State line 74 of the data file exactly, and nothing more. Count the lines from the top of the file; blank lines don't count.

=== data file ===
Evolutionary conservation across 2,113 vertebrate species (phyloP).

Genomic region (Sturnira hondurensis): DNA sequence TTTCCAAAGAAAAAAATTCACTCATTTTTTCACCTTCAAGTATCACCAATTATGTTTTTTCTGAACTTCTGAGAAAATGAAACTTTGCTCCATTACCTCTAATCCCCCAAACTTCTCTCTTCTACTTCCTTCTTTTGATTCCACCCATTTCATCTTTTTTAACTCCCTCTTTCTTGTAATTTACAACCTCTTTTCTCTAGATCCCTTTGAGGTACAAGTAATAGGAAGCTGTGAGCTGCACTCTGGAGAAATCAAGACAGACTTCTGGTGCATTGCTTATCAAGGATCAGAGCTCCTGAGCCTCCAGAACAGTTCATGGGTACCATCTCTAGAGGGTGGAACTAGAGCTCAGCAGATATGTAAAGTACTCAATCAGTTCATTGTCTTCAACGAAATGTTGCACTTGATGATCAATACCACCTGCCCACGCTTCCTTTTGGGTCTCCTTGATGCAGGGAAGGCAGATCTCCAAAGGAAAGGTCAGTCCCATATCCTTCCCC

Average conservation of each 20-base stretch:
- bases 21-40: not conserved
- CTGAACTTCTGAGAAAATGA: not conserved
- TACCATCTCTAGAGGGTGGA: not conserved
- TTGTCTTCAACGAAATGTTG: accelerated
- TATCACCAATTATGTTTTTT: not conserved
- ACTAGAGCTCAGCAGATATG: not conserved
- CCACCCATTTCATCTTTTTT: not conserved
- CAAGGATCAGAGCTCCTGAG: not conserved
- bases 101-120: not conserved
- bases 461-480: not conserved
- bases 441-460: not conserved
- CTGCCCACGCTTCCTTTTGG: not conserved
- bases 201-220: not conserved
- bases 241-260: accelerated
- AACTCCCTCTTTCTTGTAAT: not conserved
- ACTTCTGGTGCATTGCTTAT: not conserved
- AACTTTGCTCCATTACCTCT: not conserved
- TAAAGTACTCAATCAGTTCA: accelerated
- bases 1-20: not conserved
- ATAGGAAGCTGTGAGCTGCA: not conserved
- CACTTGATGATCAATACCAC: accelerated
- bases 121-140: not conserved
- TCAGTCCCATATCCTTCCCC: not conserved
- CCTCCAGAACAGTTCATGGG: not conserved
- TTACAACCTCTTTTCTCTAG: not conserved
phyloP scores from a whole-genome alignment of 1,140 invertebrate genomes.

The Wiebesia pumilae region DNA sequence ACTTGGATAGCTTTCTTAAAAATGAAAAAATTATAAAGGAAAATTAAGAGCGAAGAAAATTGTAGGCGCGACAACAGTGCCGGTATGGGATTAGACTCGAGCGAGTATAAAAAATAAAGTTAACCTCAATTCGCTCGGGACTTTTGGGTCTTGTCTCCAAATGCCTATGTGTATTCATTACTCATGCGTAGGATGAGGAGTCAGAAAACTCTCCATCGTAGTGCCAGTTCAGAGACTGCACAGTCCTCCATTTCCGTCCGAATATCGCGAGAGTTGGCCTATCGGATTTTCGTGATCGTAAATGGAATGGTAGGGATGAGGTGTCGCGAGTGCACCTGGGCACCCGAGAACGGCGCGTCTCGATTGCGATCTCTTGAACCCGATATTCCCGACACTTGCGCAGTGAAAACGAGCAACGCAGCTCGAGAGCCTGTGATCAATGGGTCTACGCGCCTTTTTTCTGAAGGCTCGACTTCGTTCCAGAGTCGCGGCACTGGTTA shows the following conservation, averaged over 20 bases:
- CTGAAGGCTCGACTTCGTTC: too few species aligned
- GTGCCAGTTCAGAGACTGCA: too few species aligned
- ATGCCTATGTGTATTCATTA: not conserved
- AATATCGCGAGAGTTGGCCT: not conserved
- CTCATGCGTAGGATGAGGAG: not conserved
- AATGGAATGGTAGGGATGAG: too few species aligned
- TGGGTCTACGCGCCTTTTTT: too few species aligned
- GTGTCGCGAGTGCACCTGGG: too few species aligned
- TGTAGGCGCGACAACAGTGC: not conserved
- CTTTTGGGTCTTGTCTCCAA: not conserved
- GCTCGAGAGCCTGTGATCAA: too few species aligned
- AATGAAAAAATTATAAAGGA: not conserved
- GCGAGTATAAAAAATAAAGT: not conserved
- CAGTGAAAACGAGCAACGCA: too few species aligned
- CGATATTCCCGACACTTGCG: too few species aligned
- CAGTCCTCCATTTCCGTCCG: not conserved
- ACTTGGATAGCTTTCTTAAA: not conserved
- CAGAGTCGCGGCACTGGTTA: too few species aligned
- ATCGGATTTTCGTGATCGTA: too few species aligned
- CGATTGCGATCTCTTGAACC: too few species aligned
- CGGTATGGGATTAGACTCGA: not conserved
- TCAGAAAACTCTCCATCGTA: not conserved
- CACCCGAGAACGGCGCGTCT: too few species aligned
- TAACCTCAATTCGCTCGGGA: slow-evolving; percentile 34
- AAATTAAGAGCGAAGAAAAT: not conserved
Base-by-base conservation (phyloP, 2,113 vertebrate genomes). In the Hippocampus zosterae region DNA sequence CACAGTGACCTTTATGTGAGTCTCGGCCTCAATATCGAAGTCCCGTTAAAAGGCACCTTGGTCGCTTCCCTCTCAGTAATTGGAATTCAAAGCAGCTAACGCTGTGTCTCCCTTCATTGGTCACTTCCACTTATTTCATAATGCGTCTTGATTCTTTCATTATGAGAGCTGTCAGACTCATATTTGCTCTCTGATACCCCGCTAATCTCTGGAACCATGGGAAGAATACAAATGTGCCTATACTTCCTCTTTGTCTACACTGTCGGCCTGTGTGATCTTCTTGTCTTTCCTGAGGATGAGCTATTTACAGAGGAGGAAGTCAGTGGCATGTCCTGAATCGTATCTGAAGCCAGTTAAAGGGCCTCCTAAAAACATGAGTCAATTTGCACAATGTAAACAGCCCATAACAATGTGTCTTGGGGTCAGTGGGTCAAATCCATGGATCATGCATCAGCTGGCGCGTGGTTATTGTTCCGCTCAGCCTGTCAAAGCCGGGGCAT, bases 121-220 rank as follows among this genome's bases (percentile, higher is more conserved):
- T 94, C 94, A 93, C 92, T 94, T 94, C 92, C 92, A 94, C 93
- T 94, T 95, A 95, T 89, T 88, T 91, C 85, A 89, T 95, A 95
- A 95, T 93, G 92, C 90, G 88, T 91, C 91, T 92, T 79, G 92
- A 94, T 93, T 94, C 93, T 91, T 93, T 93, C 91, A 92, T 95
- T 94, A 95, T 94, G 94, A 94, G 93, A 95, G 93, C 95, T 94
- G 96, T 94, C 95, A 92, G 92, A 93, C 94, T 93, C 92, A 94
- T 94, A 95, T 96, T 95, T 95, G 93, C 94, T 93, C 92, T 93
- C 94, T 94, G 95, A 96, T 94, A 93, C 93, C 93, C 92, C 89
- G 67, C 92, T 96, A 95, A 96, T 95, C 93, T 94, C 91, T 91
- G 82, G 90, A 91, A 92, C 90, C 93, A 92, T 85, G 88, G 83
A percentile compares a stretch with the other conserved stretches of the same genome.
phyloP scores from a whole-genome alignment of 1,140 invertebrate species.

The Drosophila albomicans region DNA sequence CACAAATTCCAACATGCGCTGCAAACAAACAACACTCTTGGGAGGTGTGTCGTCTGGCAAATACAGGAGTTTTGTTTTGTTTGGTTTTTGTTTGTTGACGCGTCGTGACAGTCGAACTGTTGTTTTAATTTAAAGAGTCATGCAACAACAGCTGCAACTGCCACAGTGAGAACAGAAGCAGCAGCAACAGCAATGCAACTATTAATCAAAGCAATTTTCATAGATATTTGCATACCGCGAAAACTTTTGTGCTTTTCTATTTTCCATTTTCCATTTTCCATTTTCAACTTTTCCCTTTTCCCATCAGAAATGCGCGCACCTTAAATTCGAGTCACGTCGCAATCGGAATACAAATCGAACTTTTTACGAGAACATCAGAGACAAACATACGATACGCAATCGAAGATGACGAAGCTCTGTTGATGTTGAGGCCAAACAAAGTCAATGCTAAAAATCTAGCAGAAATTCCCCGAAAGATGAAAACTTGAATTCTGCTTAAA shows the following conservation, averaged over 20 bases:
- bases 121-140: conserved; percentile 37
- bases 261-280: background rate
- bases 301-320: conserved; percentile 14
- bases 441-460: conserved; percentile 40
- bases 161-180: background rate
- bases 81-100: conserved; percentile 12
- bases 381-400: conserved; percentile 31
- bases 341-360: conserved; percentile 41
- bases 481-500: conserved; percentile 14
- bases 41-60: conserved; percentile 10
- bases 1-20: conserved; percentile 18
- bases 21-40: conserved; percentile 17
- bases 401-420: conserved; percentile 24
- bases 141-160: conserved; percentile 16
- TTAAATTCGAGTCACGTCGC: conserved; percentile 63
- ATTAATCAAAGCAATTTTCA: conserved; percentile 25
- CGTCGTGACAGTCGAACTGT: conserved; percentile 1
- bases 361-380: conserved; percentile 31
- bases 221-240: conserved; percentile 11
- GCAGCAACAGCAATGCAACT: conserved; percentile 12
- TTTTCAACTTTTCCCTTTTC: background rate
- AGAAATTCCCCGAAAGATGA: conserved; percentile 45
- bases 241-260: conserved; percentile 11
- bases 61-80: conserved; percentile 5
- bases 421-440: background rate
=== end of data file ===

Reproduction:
- bases 161-180: background rate